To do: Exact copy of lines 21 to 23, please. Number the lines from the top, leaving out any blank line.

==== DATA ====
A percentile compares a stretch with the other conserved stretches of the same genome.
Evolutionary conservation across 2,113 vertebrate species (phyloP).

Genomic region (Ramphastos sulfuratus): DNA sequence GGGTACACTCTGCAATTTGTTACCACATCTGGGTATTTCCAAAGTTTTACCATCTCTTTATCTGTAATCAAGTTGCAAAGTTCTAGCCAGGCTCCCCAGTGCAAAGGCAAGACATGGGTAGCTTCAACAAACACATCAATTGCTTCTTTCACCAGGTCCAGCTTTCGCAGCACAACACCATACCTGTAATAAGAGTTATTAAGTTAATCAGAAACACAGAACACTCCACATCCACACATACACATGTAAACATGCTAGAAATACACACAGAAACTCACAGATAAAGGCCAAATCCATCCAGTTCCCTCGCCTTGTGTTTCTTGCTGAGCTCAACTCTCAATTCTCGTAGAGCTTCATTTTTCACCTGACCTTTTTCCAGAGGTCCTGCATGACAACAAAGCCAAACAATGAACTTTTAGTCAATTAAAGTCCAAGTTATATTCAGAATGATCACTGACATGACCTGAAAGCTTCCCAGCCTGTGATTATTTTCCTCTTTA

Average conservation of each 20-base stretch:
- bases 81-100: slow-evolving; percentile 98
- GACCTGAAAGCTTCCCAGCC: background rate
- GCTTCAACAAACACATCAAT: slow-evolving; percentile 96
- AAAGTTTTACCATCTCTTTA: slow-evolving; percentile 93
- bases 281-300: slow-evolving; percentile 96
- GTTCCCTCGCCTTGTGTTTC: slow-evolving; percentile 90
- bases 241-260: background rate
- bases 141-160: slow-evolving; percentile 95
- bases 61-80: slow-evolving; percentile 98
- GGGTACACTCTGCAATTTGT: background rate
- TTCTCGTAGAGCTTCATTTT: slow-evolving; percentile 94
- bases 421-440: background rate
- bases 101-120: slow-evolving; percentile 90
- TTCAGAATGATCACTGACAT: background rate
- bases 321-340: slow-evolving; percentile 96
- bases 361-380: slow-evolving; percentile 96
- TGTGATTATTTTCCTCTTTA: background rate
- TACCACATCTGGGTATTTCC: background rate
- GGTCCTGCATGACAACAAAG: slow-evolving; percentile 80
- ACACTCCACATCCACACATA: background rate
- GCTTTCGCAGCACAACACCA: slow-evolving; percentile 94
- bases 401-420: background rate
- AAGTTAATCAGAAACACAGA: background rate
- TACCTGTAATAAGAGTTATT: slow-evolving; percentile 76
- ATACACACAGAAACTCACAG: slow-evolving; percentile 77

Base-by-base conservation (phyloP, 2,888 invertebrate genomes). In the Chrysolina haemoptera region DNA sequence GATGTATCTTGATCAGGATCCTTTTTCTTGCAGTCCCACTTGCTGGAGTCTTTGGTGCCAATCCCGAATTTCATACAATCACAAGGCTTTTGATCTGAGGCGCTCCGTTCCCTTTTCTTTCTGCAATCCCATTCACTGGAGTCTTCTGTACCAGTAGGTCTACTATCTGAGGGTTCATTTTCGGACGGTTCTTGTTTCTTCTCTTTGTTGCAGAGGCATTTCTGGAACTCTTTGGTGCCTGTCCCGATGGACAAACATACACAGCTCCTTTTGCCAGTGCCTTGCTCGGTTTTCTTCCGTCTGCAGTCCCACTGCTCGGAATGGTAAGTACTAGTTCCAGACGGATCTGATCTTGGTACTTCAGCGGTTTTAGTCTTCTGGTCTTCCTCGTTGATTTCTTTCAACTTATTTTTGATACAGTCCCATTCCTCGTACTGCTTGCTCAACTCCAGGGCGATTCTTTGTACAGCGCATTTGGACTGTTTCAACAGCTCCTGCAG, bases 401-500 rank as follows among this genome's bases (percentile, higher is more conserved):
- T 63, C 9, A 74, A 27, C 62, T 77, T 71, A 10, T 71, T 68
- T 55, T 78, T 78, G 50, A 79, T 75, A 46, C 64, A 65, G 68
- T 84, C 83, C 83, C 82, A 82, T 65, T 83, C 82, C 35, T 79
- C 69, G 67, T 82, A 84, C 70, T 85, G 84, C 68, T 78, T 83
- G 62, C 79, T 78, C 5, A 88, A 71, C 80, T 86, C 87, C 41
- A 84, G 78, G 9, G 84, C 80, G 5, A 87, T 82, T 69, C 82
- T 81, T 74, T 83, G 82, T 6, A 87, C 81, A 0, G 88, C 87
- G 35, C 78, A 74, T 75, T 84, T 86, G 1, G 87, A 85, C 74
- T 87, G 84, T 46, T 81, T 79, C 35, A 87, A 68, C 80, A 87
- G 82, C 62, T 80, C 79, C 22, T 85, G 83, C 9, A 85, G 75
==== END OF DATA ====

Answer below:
- TGTGATTATTTTCCTCTTTA: background rate
- TACCACATCTGGGTATTTCC: background rate
- GGTCCTGCATGACAACAAAG: slow-evolving; percentile 80